In Tata Press Ltd v.Mahanagar Telephone Nigam Ltd, the Supreme Court also included into freedom of speech and expression the right to advertise or the right of commercial speech. Before this decision, advertisements were not considered as part of the definition of free speech. This decision reflects the dilution in the already wide freedom of speech and expression. It was in variance to the earlier limitation on this freedom, which was enunciated in HamdardDwakhana v. Union of India, in which the apex court observed that commercial advertisement does not fall within the protection of speech and expression as there is an element of trade and commerce in them. But in Tata case(Tata Press Ltd v.Mahanagar Telephone Nigam Ltd), Supreme Court stated that the advertising pays a large portion of the costs of supplying the public with newspaper. So for a democratic press the advertising subsidy is crucial. The court further observed that without advertising, the resources available for expenditure on reporting the ‘news’ would decline, which may lead to an erosion of its quality and quantity. In Hindustan Times v. State of U.P., the Supreme Court again reiterated the importance of advertising and its connection with the circulation of paper.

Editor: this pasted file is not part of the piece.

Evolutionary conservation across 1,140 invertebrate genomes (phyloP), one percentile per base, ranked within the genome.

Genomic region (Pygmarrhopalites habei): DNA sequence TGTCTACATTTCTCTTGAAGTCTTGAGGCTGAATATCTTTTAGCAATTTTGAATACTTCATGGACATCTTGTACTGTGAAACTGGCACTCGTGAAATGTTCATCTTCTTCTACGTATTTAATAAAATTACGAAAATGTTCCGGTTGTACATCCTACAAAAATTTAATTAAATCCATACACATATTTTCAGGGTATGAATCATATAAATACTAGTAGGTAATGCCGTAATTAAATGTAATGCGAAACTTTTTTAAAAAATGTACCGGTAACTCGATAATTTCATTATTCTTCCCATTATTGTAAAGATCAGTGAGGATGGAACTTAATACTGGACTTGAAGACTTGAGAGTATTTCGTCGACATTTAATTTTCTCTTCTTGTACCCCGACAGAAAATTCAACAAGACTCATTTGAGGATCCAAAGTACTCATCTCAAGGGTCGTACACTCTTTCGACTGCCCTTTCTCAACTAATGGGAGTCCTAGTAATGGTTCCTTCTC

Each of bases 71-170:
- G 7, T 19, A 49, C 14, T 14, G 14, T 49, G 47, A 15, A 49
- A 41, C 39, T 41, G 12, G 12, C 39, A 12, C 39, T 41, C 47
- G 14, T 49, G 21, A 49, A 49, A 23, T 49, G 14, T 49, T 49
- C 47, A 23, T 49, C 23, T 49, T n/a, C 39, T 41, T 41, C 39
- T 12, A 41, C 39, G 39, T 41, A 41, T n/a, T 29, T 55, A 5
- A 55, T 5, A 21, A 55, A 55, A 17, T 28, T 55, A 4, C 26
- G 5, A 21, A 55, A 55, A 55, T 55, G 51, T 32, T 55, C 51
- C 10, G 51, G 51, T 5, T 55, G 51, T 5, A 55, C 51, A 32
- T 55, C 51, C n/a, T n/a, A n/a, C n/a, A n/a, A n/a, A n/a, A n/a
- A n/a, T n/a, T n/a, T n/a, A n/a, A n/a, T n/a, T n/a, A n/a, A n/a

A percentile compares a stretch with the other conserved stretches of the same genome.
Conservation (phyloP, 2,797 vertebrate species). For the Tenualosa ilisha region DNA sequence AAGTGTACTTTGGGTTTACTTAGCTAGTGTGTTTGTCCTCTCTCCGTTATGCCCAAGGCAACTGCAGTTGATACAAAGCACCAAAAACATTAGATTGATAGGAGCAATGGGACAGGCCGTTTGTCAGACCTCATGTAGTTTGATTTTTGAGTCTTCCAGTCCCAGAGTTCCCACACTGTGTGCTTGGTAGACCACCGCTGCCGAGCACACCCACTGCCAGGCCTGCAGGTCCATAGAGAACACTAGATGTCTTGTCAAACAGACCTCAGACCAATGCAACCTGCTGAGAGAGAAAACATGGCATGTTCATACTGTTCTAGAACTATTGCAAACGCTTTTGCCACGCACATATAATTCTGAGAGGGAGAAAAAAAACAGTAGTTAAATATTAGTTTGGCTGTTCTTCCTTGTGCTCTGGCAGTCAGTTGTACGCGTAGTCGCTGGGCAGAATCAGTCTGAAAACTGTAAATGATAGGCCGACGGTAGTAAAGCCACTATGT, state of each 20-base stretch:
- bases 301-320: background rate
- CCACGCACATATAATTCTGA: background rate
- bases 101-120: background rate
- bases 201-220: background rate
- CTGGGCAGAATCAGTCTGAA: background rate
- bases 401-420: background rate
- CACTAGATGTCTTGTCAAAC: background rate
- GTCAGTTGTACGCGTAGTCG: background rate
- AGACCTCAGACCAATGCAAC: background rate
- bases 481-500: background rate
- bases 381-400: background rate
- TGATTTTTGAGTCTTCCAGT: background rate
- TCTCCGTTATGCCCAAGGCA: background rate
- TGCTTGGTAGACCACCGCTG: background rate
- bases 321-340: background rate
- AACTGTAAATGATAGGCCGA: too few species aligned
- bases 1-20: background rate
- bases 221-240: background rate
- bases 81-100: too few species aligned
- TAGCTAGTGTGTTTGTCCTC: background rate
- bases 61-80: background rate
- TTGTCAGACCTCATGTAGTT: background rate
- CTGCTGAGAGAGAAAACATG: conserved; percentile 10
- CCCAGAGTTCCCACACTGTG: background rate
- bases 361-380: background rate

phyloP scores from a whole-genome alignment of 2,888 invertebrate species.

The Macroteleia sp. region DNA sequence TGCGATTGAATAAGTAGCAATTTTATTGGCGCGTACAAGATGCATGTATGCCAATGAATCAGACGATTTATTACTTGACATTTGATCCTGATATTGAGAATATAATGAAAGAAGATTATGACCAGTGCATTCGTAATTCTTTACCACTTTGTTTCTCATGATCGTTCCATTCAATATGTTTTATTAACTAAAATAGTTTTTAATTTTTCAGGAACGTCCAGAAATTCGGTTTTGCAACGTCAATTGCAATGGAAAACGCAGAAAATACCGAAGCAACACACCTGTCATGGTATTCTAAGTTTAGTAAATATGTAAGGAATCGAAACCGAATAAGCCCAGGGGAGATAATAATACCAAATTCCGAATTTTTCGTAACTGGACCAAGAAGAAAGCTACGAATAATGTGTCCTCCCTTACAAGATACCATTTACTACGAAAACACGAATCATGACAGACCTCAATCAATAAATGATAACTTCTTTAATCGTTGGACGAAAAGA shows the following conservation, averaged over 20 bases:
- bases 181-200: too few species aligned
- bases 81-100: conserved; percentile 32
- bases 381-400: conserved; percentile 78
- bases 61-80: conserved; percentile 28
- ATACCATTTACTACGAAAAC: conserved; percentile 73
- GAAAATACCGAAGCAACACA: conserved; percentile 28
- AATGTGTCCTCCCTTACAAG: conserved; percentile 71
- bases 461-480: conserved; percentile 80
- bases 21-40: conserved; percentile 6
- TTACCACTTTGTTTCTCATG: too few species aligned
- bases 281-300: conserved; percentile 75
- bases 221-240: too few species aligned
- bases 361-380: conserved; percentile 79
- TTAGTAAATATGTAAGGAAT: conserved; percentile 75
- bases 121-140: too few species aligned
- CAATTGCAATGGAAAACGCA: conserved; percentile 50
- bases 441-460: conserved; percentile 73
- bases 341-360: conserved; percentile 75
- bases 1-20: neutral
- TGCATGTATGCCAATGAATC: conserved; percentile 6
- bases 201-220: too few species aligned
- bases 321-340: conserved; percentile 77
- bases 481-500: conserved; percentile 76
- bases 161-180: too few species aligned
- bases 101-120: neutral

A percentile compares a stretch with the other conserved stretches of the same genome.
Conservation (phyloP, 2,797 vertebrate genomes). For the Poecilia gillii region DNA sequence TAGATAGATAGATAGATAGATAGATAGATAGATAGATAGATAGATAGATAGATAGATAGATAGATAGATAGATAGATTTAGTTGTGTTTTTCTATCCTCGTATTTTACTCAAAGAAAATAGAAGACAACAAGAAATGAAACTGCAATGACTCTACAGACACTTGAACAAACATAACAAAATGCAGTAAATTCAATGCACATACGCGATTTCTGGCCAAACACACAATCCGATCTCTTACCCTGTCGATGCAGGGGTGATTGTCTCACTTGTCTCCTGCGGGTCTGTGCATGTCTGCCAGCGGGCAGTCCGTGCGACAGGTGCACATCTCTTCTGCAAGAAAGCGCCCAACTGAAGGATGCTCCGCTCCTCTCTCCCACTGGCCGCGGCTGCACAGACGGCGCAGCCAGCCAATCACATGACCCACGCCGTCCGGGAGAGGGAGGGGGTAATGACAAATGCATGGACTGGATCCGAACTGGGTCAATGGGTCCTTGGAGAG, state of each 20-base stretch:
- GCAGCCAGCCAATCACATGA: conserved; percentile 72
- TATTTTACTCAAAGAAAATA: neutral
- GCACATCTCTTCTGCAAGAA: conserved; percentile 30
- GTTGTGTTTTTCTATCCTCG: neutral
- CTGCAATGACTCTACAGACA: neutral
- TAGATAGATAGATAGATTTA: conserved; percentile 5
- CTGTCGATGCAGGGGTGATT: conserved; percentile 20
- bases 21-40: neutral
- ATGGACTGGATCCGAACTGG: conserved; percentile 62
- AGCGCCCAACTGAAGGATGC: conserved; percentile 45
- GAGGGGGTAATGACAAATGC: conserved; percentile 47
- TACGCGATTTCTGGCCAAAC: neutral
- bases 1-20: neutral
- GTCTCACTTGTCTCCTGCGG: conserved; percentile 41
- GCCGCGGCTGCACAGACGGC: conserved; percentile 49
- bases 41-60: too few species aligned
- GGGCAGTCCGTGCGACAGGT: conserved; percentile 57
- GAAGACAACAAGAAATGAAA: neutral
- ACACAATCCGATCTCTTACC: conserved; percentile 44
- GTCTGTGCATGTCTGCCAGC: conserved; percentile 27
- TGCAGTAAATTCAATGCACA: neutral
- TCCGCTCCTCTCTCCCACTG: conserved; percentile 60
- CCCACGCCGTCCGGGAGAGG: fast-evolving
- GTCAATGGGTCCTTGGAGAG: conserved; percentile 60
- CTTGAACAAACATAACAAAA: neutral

UNIVERSAL DECLARATION OF HUMAN RIGHTS gave privacy a foremost position in Article 12, while freedom of speech and expression found place only in Article 19. Article 19 was subject to conditions such as reputation, national security, and public order and of morals. In the Indian Constitution, the restrictions imposed on freedom of speech and expression in Article 19(2) was on the lines of libel, slander, defamation, contempt of court or any matter which offends against decency or morality or which undermines the security of or tends to overthrow the state. This clause was later amended by the 1st Amendment Act of 1951, and a new clause was inserted instead of the above clause. The new clause brought reasonable restrictions on the lines of security of state, public order, decency or morality or in relation to contempt of court, defamation or incitement to an offence. This took away further, the grounds of restrictions in the earlier unamended clause i.e. libel and slander. Freedom of press was included in this right to speech and expression by the Apex Court in RomeshThapper v. State of Madras. Here the Court held that this freedom includes right to propagate ideas including the right to circulate. All the above factors further gave impetus to press but at the same time the right of an individual to plead right to privacy against undue interference by press was completely denied as this right to privacy was not given an independent status as a fundamental right on the same footing as of freedom of press in the Constitution . The framers of the Constitution failed to imbibe the full spirit of UNIVERSAL DECLARATION OF HUMAN RIGHTS 1948 by neglecting to recognize the right to privacy as a fundamental right.